Are we cursed to live in interesting times? It seems the number of challenges has increased to such an extent that we must now take stock and consider if we have arrived at the point of overload.
In Wales, some of the changes have been beneficial: the demise of national tests for 11-year-olds was warmly received. But we now face the seemingly more difficult task of monitoring and further developing teacher assessment. Due to lack of trust, a complicated system of supervision, using Year 7 teachers, is envisaged as well as further diagnostic tests for Y5.
Schools piloting the new play-based foundation stage for three to seven-year-olds are already experiencing exciting but also problematic changes. For teachers trained since the introduction of the national curriculum, it almost amounts to total re-training.
Along with the demands of managing a greater number of adults in the classroom, and the difficulties some schools face through lack of physical space to provide for the activities, this is a major change.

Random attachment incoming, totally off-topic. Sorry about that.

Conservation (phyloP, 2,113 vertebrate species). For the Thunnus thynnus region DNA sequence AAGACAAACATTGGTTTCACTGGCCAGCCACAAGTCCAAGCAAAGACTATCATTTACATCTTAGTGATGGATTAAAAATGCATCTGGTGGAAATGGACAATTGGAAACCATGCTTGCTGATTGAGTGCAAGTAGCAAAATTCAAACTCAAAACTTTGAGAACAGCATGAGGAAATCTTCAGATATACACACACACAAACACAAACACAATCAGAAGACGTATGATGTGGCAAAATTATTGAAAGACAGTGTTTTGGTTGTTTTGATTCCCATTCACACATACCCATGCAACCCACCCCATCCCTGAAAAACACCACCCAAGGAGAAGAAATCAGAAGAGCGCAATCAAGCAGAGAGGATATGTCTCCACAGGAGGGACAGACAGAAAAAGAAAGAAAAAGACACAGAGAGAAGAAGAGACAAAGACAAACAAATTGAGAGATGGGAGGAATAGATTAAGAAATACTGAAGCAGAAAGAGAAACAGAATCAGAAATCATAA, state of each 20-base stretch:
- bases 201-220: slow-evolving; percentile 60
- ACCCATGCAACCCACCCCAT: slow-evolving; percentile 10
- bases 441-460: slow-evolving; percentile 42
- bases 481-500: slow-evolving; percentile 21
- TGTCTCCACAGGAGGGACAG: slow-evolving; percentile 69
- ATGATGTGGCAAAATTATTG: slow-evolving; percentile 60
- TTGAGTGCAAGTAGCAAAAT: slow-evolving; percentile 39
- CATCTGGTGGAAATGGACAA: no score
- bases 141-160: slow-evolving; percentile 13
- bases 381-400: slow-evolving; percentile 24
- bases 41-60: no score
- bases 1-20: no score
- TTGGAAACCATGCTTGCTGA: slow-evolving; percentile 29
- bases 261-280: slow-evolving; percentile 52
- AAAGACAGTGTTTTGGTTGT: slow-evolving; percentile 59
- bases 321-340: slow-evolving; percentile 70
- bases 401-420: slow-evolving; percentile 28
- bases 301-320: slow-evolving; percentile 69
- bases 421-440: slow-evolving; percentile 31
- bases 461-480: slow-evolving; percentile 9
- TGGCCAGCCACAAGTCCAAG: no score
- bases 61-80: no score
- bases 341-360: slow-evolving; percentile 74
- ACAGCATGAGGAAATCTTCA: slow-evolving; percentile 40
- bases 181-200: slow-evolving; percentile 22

The workforce agreement is the most unsettling challenge at present, with some schools still trying to manage the 24 tasks and restrictions on hours allowed to cover. Allocation of time for headship is still a matter for debate, and governors are struggling to set aside an equitable amount without guidance.
Changing the roles of non-teaching staff and allocating staff and salaries is another big change. Again, we await suitable guidance, and are expected to deliver by a non-negotiable time.
To add to our woes, we are now required to abolish management allowances in favour of teaching and learning responsibility points. In the middle of a financial year, we are demotivating staff by telling them they do not qualify for a new point - but still paying them for the next 30 months. To compound matters further, we will not have the finances to pay other members of staff who are qualified to deliver, and thereby demotivate them as well.
All this at a time when some education authorities are considering amalgamations and school closures. We are being told that initiative overload is now recognised and efforts have been made to slow it down, but it is hard to see how this is being addressed.
Please stop, before the initiatives load collapses.
Gwilym Jones is head of Ysgol Y Wern in Ystalyfera, Neath Port Talbot